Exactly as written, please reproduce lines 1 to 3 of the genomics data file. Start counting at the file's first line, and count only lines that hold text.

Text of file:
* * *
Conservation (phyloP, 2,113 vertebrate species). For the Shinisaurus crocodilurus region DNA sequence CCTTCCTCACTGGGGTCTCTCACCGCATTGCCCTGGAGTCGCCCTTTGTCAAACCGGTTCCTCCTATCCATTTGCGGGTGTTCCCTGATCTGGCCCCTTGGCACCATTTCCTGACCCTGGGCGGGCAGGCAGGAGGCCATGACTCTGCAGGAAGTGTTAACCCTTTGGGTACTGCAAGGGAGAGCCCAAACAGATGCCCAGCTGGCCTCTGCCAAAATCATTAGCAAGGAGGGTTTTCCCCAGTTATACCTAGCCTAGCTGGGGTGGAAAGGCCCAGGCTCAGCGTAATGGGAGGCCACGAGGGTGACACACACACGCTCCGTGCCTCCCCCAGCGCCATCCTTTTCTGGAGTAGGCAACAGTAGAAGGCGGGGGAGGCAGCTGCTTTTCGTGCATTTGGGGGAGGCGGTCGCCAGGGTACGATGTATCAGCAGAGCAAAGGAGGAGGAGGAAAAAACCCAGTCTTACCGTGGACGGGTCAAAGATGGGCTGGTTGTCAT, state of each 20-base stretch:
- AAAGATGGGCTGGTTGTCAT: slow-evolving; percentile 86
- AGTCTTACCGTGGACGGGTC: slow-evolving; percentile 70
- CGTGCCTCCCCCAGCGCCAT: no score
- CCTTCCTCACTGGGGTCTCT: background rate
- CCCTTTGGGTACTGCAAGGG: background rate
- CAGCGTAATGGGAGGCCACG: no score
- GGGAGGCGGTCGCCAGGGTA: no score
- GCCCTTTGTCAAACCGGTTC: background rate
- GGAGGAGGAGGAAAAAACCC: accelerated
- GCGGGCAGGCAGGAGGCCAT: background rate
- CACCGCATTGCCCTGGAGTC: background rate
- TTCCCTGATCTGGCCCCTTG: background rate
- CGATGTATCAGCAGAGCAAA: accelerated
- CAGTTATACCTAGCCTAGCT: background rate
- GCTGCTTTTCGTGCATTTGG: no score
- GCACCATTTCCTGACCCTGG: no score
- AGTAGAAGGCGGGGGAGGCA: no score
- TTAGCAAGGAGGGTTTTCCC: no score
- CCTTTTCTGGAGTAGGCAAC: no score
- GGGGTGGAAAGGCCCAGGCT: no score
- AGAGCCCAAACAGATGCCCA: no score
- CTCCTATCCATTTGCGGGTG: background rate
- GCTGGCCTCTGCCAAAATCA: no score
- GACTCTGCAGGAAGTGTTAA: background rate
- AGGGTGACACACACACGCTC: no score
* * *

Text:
Conservation (phyloP, 2,113 vertebrate species). For the Shinisaurus crocodilurus region DNA sequence CCTTCCTCACTGGGGTCTCTCACCGCATTGCCCTGGAGTCGCCCTTTGTCAAACCGGTTCCTCCTATCCATTTGCGGGTGTTCCCTGATCTGGCCCCTTGGCACCATTTCCTGACCCTGGGCGGGCAGGCAGGAGGCCATGACTCTGCAGGAAGTGTTAACCCTTTGGGTACTGCAAGGGAGAGCCCAAACAGATGCCCAGCTGGCCTCTGCCAAAATCATTAGCAAGGAGGGTTTTCCCCAGTTATACCTAGCCTAGCTGGGGTGGAAAGGCCCAGGCTCAGCGTAATGGGAGGCCACGAGGGTGACACACACACGCTCCGTGCCTCCCCCAGCGCCATCCTTTTCTGGAGTAGGCAACAGTAGAAGGCGGGGGAGGCAGCTGCTTTTCGTGCATTTGGGGGAGGCGGTCGCCAGGGTACGATGTATCAGCAGAGCAAAGGAGGAGGAGGAAAAAACCCAGTCTTACCGTGGACGGGTCAAAGATGGGCTGGTTGTCAT, state of each 20-base stretch:
- AAAGATGGGCTGGTTGTCAT: slow-evolving; percentile 86
- AGTCTTACCGTGGACGGGTC: slow-evolving; percentile 70